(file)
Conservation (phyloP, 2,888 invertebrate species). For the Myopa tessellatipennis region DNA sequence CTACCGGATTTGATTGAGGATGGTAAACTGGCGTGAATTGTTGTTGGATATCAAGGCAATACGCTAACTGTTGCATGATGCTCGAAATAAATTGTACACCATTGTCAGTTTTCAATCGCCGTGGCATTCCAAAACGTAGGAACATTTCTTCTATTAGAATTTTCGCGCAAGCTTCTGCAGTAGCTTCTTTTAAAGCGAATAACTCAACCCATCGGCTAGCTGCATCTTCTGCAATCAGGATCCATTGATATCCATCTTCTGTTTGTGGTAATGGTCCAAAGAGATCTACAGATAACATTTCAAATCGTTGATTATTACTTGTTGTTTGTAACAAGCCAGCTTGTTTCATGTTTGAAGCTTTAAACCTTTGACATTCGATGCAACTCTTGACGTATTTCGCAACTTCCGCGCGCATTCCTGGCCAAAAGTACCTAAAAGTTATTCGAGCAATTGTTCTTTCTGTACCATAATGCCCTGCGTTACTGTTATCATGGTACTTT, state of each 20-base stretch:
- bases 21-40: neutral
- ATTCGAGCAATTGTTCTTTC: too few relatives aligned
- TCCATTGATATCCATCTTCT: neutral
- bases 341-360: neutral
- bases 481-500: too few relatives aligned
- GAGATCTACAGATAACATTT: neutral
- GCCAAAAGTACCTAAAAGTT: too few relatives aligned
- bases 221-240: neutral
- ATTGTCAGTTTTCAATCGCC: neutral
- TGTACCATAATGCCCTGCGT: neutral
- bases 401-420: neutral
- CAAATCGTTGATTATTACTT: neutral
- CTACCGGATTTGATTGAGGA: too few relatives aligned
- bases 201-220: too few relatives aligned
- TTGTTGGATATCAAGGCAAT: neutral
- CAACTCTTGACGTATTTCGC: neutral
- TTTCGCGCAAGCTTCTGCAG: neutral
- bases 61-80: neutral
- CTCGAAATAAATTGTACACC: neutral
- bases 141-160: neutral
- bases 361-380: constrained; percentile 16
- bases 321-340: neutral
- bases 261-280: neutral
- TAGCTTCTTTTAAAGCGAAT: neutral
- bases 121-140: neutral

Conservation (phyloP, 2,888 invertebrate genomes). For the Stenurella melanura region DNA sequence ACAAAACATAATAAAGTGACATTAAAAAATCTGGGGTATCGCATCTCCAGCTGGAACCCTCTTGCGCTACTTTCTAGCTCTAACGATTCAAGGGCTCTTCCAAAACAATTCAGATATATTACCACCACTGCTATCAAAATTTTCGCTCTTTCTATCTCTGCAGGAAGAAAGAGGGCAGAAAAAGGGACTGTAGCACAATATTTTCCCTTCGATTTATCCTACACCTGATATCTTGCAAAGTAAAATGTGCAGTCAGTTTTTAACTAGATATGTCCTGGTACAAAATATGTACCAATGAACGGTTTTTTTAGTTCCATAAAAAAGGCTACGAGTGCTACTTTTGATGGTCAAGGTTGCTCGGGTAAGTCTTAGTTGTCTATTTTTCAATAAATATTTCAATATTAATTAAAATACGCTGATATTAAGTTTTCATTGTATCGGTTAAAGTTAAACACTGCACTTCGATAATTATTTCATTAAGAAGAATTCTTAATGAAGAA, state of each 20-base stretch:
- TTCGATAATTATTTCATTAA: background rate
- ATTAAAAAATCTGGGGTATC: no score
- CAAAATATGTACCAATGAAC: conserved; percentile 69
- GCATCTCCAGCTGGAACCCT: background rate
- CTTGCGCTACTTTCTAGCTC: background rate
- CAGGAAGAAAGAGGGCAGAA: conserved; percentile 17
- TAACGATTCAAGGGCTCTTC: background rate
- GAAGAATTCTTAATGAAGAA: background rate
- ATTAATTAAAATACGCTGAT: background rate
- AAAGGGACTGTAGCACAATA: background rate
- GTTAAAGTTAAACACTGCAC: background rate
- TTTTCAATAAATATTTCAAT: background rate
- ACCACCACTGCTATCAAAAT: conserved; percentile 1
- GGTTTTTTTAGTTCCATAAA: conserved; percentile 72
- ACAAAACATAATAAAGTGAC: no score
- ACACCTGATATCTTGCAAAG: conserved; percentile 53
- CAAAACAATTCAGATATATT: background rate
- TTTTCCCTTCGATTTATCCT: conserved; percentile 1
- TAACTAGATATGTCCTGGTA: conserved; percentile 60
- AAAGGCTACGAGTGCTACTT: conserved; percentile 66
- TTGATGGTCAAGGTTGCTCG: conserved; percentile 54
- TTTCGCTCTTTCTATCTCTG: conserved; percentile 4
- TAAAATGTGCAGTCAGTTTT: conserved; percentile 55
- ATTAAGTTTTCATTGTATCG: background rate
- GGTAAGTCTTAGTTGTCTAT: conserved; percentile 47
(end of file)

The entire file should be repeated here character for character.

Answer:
Conservation (phyloP, 2,888 invertebrate species). For the Myopa tessellatipennis region DNA sequence CTACCGGATTTGATTGAGGATGGTAAACTGGCGTGAATTGTTGTTGGATATCAAGGCAATACGCTAACTGTTGCATGATGCTCGAAATAAATTGTACACCATTGTCAGTTTTCAATCGCCGTGGCATTCCAAAACGTAGGAACATTTCTTCTATTAGAATTTTCGCGCAAGCTTCTGCAGTAGCTTCTTTTAAAGCGAATAACTCAACCCATCGGCTAGCTGCATCTTCTGCAATCAGGATCCATTGATATCCATCTTCTGTTTGTGGTAATGGTCCAAAGAGATCTACAGATAACATTTCAAATCGTTGATTATTACTTGTTGTTTGTAACAAGCCAGCTTGTTTCATGTTTGAAGCTTTAAACCTTTGACATTCGATGCAACTCTTGACGTATTTCGCAACTTCCGCGCGCATTCCTGGCCAAAAGTACCTAAAAGTTATTCGAGCAATTGTTCTTTCTGTACCATAATGCCCTGCGTTACTGTTATCATGGTACTTT, state of each 20-base stretch:
- bases 21-40: neutral
- ATTCGAGCAATTGTTCTTTC: too few relatives aligned
- TCCATTGATATCCATCTTCT: neutral
- bases 341-360: neutral
- bases 481-500: too few relatives aligned
- GAGATCTACAGATAACATTT: neutral
- GCCAAAAGTACCTAAAAGTT: too few relatives aligned
- bases 221-240: neutral
- ATTGTCAGTTTTCAATCGCC: neutral
- TGTACCATAATGCCCTGCGT: neutral
- bases 401-420: neutral
- CAAATCGTTGATTATTACTT: neutral
- CTACCGGATTTGATTGAGGA: too few relatives aligned
- bases 201-220: too few relatives aligned
- TTGTTGGATATCAAGGCAAT: neutral
- CAACTCTTGACGTATTTCGC: neutral
- TTTCGCGCAAGCTTCTGCAG: neutral
- bases 61-80: neutral
- CTCGAAATAAATTGTACACC: neutral
- bases 141-160: neutral
- bases 361-380: constrained; percentile 16
- bases 321-340: neutral
- bases 261-280: neutral
- TAGCTTCTTTTAAAGCGAAT: neutral
- bases 121-140: neutral

Conservation (phyloP, 2,888 invertebrate genomes). For the Stenurella melanura region DNA sequence ACAAAACATAATAAAGTGACATTAAAAAATCTGGGGTATCGCATCTCCAGCTGGAACCCTCTTGCGCTACTTTCTAGCTCTAACGATTCAAGGGCTCTTCCAAAACAATTCAGATATATTACCACCACTGCTATCAAAATTTTCGCTCTTTCTATCTCTGCAGGAAGAAAGAGGGCAGAAAAAGGGACTGTAGCACAATATTTTCCCTTCGATTTATCCTACACCTGATATCTTGCAAAGTAAAATGTGCAGTCAGTTTTTAACTAGATATGTCCTGGTACAAAATATGTACCAATGAACGGTTTTTTTAGTTCCATAAAAAAGGCTACGAGTGCTACTTTTGATGGTCAAGGTTGCTCGGGTAAGTCTTAGTTGTCTATTTTTCAATAAATATTTCAATATTAATTAAAATACGCTGATATTAAGTTTTCATTGTATCGGTTAAAGTTAAACACTGCACTTCGATAATTATTTCATTAAGAAGAATTCTTAATGAAGAA, state of each 20-base stretch:
- TTCGATAATTATTTCATTAA: background rate
- ATTAAAAAATCTGGGGTATC: no score
- CAAAATATGTACCAATGAAC: conserved; percentile 69
- GCATCTCCAGCTGGAACCCT: background rate
- CTTGCGCTACTTTCTAGCTC: background rate
- CAGGAAGAAAGAGGGCAGAA: conserved; percentile 17
- TAACGATTCAAGGGCTCTTC: background rate
- GAAGAATTCTTAATGAAGAA: background rate
- ATTAATTAAAATACGCTGAT: background rate
- AAAGGGACTGTAGCACAATA: background rate
- GTTAAAGTTAAACACTGCAC: background rate
- TTTTCAATAAATATTTCAAT: background rate
- ACCACCACTGCTATCAAAAT: conserved; percentile 1
- GGTTTTTTTAGTTCCATAAA: conserved; percentile 72
- ACAAAACATAATAAAGTGAC: no score
- ACACCTGATATCTTGCAAAG: conserved; percentile 53
- CAAAACAATTCAGATATATT: background rate
- TTTTCCCTTCGATTTATCCT: conserved; percentile 1
- TAACTAGATATGTCCTGGTA: conserved; percentile 60
- AAAGGCTACGAGTGCTACTT: conserved; percentile 66
- TTGATGGTCAAGGTTGCTCG: conserved; percentile 54
- TTTCGCTCTTTCTATCTCTG: conserved; percentile 4
- TAAAATGTGCAGTCAGTTTT: conserved; percentile 55
- ATTAAGTTTTCATTGTATCG: background rate
- GGTAAGTCTTAGTTGTCTAT: conserved; percentile 47